In a previous blog, we looked at comparing The Prelude with Storm on the Island – see here
Here are some examples of the essays the students wrote in response to an exam type question:
Example 1: notice how the student compares throughout using those ‘coat-hanger’ statements (“both poets…”) to hang the ideas off. The first paragraph could have been made more successful by including some textual reference to support the comments on structure – the student clearly has an grasp of what the poet us doing but she needs to convince the examiner as well and she can only do this by referring to the text. So a simple reference to the beginning of each poem – ‘we are prepared’ and Wordsworth taking the boat; at the end, she could have mentioned how Heaney comments on ‘the strange nothing’ he fears and how this contrasts with their preparation at the start of the poem. Remember we said that both poets seem to end on a tentative note – they both comment on the intangibility of things – Heaney (the storm) and Wordsworth (the shapeless forms that fill his imagination).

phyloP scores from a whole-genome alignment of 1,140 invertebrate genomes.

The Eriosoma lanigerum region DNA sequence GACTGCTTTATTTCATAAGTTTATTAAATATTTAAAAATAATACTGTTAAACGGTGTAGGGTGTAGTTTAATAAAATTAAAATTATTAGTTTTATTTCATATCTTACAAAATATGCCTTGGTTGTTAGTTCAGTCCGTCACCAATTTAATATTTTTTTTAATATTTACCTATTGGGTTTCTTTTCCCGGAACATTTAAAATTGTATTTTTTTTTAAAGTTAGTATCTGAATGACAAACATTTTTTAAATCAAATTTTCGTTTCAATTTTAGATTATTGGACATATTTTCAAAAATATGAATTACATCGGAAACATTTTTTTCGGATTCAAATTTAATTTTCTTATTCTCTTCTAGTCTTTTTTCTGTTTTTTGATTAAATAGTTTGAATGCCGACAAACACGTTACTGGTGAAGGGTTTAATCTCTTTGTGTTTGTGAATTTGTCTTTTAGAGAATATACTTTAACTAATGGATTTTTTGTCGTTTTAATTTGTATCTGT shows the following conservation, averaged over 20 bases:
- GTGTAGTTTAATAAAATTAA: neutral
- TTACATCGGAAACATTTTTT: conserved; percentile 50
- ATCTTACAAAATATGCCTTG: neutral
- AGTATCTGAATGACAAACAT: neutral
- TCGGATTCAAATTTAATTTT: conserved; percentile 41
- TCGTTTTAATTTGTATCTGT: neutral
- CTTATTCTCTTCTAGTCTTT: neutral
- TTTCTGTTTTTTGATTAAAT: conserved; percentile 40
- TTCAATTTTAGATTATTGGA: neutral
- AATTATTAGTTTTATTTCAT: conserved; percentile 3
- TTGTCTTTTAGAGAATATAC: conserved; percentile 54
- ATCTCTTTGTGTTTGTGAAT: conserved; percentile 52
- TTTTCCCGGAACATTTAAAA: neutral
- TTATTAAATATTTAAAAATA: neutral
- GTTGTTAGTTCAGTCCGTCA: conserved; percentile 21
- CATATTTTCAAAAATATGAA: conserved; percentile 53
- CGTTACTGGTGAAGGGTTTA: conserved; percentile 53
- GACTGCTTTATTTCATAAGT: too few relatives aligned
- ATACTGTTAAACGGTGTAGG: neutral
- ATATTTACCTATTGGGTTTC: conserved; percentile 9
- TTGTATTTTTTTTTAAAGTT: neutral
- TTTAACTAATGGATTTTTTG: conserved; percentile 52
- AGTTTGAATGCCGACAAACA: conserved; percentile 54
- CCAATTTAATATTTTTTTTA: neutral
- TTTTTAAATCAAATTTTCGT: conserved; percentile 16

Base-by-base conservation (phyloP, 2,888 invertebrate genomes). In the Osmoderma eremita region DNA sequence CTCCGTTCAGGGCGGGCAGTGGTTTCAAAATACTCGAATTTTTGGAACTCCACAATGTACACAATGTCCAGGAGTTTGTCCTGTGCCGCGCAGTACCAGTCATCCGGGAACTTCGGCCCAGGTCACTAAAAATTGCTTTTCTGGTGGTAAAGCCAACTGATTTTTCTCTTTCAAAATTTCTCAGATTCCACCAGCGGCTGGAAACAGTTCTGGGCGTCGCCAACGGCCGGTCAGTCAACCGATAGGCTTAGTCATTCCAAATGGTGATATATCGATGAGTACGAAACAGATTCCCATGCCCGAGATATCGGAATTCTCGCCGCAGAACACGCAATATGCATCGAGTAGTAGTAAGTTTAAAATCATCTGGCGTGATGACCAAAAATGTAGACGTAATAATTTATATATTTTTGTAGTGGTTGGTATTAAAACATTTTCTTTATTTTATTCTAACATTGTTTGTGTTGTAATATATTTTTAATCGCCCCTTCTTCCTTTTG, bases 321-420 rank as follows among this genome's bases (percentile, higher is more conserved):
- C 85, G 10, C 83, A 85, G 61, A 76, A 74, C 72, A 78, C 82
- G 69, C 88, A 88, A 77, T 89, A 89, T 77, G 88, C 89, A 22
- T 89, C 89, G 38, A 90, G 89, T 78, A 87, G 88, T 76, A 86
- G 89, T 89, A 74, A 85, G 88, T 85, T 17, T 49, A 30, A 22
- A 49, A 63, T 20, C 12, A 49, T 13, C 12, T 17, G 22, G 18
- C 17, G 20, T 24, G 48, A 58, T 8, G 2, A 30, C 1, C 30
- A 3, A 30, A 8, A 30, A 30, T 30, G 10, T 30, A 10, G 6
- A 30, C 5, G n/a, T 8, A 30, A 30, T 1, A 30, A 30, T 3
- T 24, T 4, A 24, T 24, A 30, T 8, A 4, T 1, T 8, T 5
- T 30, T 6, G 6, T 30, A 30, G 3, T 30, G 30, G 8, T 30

Examples 2 and 3: notice how the student on the left is more confident in writing about structure – detailed references to the beginning, the volta and the conclusions of each poem show perceptive understanding of the texts. The example of the right is notable for its focus on language too and a summarising sentence at the end of the paragraph to ‘wrap up’ the comparison.
Example 4: I love the way this student writes about the mountain ‘overruling the stars’, and nature’s “power to turn off the light to the world and in a time where the industrial revolution had just started … this would have been a terrifying thought”: an interesting reference to the industrial revolution which is the student’s own – nature taking revenge on the wounds committed on it by humanity. I’m reading Rebecca Solnit’s Wanderlust: A History of Walking at the moment. In her section on Wordsworth, she comments on the correlation between walking for pleasure through natural landscapes and the rise of industrialisation.
The Romantics often used the sublime imagery of industrialisation in their works: Blake’s The Tyger, for example. Loutherbourg’s painting of ‘Coalbrookdale by Night’ captured the sublime terrors inherent in Romantic responses to the spread of industry.
Coalbrookdale by Night: Philip James de Loutherbourg (1740–1812)
Example 5: talking of the sublime. This essay is overwhelming in its sophistication of response. A fantastic piece of work from a supremely gifted student.